Community Gem: Rev. Dawn Martin helps pave way to college for young girls

The Rev. Dawn Martin, middle, with two of her mentees from Girls Empowered and Mentored to Success

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The Rev. Dawn Martin, middle, with two of her mentees from Girls Empowered and Mentored to Success

TROTWOOD — When the Rev. Dawn Martin was growing up, she was not given the resources to help her achieve one of her ultimate goals: getting a college degree. Now, after starting college at age 34, she has two masters degrees, and has created a program to help young women go to college.

Martin, 52, founder of the organization Girls Empowered and Mentored to Success was nominated to be honored as a Dayton Daily News Community Gem by friend, Donovan Benton.

“Dawn is not only an amazing mother and grandmother, but she is fully committed to the betterment of the people in her community,” Benton said.

Girls Empowered and Mentored to Success was created by Martin in 2007 with a mission to mentor young women and their families with a mission to get them to college. Women can apply to be a part of the program in sixth grade, and they are mentored up until they graduate high school.

Some of the things Martin works on with the girls is etiquette, self esteem building, academics, family issues, and giving them community resources so that they can be successful. Martin is also passionate about teaching girls about the dangers of bullying and how to stop girl on girl violence.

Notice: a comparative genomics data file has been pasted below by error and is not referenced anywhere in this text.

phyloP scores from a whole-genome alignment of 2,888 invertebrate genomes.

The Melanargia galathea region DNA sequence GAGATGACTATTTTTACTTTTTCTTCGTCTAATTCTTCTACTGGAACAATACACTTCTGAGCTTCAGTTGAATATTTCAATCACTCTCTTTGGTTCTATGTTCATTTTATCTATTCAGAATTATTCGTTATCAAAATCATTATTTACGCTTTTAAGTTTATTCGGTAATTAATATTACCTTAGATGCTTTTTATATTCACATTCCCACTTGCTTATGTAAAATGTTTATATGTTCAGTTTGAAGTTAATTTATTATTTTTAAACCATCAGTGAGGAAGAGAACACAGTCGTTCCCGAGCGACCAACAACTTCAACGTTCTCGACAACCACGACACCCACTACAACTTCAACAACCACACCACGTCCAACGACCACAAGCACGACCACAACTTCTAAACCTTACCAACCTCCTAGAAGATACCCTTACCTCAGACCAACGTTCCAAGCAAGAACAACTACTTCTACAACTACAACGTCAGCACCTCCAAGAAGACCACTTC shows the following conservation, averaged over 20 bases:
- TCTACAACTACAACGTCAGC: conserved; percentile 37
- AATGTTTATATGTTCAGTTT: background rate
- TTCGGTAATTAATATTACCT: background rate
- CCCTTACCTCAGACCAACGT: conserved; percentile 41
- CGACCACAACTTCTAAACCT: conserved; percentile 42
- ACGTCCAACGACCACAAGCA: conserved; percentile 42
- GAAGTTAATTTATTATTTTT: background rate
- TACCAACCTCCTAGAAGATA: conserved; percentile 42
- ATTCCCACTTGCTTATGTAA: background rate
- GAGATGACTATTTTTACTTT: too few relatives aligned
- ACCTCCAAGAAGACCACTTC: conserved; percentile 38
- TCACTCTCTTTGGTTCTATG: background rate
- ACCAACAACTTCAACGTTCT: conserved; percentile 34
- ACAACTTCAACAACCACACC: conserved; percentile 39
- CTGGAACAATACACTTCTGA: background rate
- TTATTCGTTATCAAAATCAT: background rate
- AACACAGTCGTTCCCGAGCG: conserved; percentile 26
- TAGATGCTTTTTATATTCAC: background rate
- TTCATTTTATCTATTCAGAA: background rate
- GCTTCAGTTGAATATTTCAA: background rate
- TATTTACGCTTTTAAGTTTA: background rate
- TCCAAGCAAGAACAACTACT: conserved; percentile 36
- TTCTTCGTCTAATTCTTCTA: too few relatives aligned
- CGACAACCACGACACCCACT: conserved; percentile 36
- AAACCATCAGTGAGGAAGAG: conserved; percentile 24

“You can’t change what has happened, but you can transition it into something better and for the good,” Martin said is a mantra she teaches her girls.

Martin has had the opportunity to mentor over 35 young women since the start of G.E.M.S., and 30 of those women have now gone off to college. Seeing these young women achieve their goals is what motivated Martin to get her degree.

“I couldn’t have expectations of them to do something I wasn’t willing to do myself,” she said. “So at age 34, I started at Sinclair, and now I have two masters degrees under my belt.”

Martin is excited that her programs has been able to help so many young women in the community. She is getting ready for a program relaunch since she is down to the last two mentees from the 35 she started with in 2007.

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